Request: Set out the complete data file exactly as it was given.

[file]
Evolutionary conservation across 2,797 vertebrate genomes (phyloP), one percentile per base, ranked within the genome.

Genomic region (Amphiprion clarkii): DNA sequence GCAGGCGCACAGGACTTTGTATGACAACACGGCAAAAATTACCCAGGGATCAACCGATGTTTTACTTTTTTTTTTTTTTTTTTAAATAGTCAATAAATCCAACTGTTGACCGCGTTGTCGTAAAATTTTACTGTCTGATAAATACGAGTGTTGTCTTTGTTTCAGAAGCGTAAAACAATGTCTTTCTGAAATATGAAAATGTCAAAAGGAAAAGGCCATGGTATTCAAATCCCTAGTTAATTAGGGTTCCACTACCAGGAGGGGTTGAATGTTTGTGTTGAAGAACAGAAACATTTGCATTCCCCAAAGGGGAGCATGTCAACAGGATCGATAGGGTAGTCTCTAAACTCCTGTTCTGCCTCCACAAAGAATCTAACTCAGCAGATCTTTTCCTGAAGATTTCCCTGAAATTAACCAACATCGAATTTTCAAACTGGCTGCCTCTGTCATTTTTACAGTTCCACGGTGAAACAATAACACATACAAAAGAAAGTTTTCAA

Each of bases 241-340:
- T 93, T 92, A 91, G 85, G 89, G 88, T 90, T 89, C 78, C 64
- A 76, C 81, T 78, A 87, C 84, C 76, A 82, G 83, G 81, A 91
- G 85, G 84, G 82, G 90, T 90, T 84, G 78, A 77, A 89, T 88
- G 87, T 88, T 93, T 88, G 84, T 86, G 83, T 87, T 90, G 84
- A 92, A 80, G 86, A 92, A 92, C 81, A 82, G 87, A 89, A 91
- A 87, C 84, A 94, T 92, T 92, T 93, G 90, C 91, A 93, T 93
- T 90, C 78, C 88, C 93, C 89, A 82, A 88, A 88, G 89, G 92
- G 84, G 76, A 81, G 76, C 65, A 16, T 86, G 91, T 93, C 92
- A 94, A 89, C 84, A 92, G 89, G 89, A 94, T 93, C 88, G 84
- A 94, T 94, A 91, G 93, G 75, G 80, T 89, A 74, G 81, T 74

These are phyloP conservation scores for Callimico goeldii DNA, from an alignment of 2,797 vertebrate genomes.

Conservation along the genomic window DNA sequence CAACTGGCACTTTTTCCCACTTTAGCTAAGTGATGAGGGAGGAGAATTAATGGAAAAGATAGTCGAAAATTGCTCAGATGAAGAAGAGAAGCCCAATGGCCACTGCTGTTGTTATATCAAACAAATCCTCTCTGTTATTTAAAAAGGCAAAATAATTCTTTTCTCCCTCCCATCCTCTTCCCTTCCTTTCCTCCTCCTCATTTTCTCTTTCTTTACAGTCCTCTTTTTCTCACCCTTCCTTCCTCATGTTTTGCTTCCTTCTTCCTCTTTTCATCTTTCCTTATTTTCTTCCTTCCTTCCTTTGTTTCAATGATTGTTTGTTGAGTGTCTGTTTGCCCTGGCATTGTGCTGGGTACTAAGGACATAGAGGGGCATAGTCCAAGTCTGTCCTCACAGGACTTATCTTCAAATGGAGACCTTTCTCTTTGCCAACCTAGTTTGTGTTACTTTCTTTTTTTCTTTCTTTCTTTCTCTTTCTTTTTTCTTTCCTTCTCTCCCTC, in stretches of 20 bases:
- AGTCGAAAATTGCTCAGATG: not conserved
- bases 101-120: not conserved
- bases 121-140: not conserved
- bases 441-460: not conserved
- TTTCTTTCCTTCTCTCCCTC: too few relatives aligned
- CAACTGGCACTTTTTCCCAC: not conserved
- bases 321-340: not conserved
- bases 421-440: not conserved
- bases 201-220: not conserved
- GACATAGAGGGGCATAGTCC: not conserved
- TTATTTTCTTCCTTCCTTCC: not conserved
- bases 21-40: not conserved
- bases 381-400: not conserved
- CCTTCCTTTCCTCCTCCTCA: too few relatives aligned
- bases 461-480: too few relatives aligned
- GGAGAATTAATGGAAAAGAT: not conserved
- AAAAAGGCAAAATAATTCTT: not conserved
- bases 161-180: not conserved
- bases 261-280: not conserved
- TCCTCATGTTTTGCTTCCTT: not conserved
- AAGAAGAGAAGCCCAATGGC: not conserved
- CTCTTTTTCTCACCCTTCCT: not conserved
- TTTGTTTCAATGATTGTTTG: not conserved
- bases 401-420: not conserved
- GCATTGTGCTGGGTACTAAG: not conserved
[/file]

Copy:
Evolutionary conservation across 2,797 vertebrate genomes (phyloP), one percentile per base, ranked within the genome.

Genomic region (Amphiprion clarkii): DNA sequence GCAGGCGCACAGGACTTTGTATGACAACACGGCAAAAATTACCCAGGGATCAACCGATGTTTTACTTTTTTTTTTTTTTTTTTAAATAGTCAATAAATCCAACTGTTGACCGCGTTGTCGTAAAATTTTACTGTCTGATAAATACGAGTGTTGTCTTTGTTTCAGAAGCGTAAAACAATGTCTTTCTGAAATATGAAAATGTCAAAAGGAAAAGGCCATGGTATTCAAATCCCTAGTTAATTAGGGTTCCACTACCAGGAGGGGTTGAATGTTTGTGTTGAAGAACAGAAACATTTGCATTCCCCAAAGGGGAGCATGTCAACAGGATCGATAGGGTAGTCTCTAAACTCCTGTTCTGCCTCCACAAAGAATCTAACTCAGCAGATCTTTTCCTGAAGATTTCCCTGAAATTAACCAACATCGAATTTTCAAACTGGCTGCCTCTGTCATTTTTACAGTTCCACGGTGAAACAATAACACATACAAAAGAAAGTTTTCAA

Each of bases 241-340:
- T 93, T 92, A 91, G 85, G 89, G 88, T 90, T 89, C 78, C 64
- A 76, C 81, T 78, A 87, C 84, C 76, A 82, G 83, G 81, A 91
- G 85, G 84, G 82, G 90, T 90, T 84, G 78, A 77, A 89, T 88
- G 87, T 88, T 93, T 88, G 84, T 86, G 83, T 87, T 90, G 84
- A 92, A 80, G 86, A 92, A 92, C 81, A 82, G 87, A 89, A 91
- A 87, C 84, A 94, T 92, T 92, T 93, G 90, C 91, A 93, T 93
- T 90, C 78, C 88, C 93, C 89, A 82, A 88, A 88, G 89, G 92
- G 84, G 76, A 81, G 76, C 65, A 16, T 86, G 91, T 93, C 92
- A 94, A 89, C 84, A 92, G 89, G 89, A 94, T 93, C 88, G 84
- A 94, T 94, A 91, G 93, G 75, G 80, T 89, A 74, G 81, T 74

These are phyloP conservation scores for Callimico goeldii DNA, from an alignment of 2,797 vertebrate genomes.

Conservation along the genomic window DNA sequence CAACTGGCACTTTTTCCCACTTTAGCTAAGTGATGAGGGAGGAGAATTAATGGAAAAGATAGTCGAAAATTGCTCAGATGAAGAAGAGAAGCCCAATGGCCACTGCTGTTGTTATATCAAACAAATCCTCTCTGTTATTTAAAAAGGCAAAATAATTCTTTTCTCCCTCCCATCCTCTTCCCTTCCTTTCCTCCTCCTCATTTTCTCTTTCTTTACAGTCCTCTTTTTCTCACCCTTCCTTCCTCATGTTTTGCTTCCTTCTTCCTCTTTTCATCTTTCCTTATTTTCTTCCTTCCTTCCTTTGTTTCAATGATTGTTTGTTGAGTGTCTGTTTGCCCTGGCATTGTGCTGGGTACTAAGGACATAGAGGGGCATAGTCCAAGTCTGTCCTCACAGGACTTATCTTCAAATGGAGACCTTTCTCTTTGCCAACCTAGTTTGTGTTACTTTCTTTTTTTCTTTCTTTCTTTCTCTTTCTTTTTTCTTTCCTTCTCTCCCTC, in stretches of 20 bases:
- AGTCGAAAATTGCTCAGATG: not conserved
- bases 101-120: not conserved
- bases 121-140: not conserved
- bases 441-460: not conserved
- TTTCTTTCCTTCTCTCCCTC: too few relatives aligned
- CAACTGGCACTTTTTCCCAC: not conserved
- bases 321-340: not conserved
- bases 421-440: not conserved
- bases 201-220: not conserved
- GACATAGAGGGGCATAGTCC: not conserved
- TTATTTTCTTCCTTCCTTCC: not conserved
- bases 21-40: not conserved
- bases 381-400: not conserved
- CCTTCCTTTCCTCCTCCTCA: too few relatives aligned
- bases 461-480: too few relatives aligned
- GGAGAATTAATGGAAAAGAT: not conserved
- AAAAAGGCAAAATAATTCTT: not conserved
- bases 161-180: not conserved
- bases 261-280: not conserved
- TCCTCATGTTTTGCTTCCTT: not conserved
- AAGAAGAGAAGCCCAATGGC: not conserved
- CTCTTTTTCTCACCCTTCCT: not conserved
- TTTGTTTCAATGATTGTTTG: not conserved
- bases 401-420: not conserved
- GCATTGTGCTGGGTACTAAG: not conserved